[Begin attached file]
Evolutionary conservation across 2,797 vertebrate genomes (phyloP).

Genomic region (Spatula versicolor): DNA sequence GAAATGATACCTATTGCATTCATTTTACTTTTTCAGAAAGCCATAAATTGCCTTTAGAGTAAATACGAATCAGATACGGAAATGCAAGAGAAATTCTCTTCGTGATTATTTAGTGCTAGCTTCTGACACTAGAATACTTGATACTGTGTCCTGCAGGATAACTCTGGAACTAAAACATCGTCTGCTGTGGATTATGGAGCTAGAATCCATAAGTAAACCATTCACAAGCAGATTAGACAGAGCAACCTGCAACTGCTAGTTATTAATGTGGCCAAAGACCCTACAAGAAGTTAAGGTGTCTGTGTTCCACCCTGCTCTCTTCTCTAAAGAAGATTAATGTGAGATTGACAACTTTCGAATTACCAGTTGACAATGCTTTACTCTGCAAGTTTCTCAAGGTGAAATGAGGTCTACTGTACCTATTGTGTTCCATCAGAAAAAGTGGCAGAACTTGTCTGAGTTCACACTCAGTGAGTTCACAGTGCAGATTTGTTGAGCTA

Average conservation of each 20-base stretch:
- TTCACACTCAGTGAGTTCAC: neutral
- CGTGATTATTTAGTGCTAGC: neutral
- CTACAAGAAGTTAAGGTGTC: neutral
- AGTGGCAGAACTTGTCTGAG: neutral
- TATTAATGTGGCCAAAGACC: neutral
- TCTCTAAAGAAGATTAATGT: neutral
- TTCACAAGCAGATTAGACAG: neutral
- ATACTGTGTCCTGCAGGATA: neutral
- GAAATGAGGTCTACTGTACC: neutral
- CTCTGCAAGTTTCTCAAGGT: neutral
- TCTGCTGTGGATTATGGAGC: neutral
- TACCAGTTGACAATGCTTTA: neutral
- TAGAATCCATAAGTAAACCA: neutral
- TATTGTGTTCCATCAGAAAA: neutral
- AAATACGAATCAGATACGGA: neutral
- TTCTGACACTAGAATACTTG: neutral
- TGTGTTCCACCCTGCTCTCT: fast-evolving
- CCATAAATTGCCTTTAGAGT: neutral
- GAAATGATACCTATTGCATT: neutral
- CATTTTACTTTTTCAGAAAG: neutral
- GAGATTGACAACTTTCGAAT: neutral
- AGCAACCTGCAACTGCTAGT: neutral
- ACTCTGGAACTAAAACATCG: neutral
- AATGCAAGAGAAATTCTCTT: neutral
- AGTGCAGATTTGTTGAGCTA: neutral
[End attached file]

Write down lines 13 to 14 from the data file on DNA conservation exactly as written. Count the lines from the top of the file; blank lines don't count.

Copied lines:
- CTCTGCAAGTTTCTCAAGGT: neutral
- TCTGCTGTGGATTATGGAGC: neutral